Do these trends mean that passwords are a thing of the past and users will be typically providing additional factors of authentication to access their resources? Unlikely. Enterprises will probably continue to choose authentication methods based on the risk of the users and the sensitivity of the data and applications being accessed. For low-risk applications and data, username and password authentication will remain. For higher-risk situations, such as accessing confidential and regulated data, enterprises will require staff to use multiple forms of authentication.

Unfortunately, while stronger authentication increases security, it also decreases convenience. Fortunately, better analytics and risk-based decision-making may hold part of the answer in the future. Machine learning and the ability to collect large amounts of staff usage data could soon mean that emerging approaches such as adaptive authentication become widespread within enterprises.

What is adaptive authentication? It's determining the level of authentication required depending on the context of the user and the transaction at any given time. In every transaction, there are many variables that can change the risk of the transaction, such as whether the device the user is using is trusted, the nature of their location (office, home, coffee shop), and what applications the user is accessing and how normal it is for the user to access that specific application. The more historically typical the transaction, the lower the risk and the less vetting that is required; the more atypical or risky the transaction, the more authentication required—instead of just requiring a username and password, the authentication would also require a token or biometric swipe.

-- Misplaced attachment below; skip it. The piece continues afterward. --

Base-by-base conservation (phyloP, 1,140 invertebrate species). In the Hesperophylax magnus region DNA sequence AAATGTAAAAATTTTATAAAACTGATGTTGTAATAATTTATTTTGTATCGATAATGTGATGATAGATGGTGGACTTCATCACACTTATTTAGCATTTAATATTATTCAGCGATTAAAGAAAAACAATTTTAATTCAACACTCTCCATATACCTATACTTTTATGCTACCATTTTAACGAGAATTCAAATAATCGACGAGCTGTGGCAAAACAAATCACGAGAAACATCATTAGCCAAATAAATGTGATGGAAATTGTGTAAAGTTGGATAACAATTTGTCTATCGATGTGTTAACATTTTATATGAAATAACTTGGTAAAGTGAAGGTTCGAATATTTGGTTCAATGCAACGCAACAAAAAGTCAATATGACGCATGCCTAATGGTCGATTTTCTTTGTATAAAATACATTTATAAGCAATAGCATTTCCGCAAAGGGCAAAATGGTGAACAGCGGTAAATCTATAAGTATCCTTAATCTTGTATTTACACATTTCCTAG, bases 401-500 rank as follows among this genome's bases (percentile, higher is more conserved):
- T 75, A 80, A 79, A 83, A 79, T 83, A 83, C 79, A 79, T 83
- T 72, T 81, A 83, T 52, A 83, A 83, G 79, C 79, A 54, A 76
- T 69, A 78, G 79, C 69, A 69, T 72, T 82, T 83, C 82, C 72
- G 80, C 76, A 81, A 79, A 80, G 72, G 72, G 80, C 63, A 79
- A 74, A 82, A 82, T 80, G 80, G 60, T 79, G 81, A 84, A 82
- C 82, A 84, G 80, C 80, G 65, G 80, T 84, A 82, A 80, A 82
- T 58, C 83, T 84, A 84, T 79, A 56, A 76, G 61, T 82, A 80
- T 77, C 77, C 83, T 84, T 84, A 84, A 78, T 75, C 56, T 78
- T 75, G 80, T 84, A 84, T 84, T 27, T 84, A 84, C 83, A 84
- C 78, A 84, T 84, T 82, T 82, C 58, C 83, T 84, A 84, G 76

While there's no clear answer to what authentication methods will dominate in the years ahead, one clear thing is that the battle to defend the authentication process isn't going to let up soon. Authentication innovations that increase security while maintaining usability are sure to continue to evolve.

Multifactor authentication: Lessons for leaders

  • Trust cannot be implemented effectively without strong authentication.
  • The old ways are insufficient. Even strong passwords are too vulnerable on their own.
  • The most sophisticated options, such as cryptographic tokens, are actually quite inexpensive.



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This article/content was written by the individual writer identified and does not necessarily reflect the view of Hewlett Packard Enterprise Company.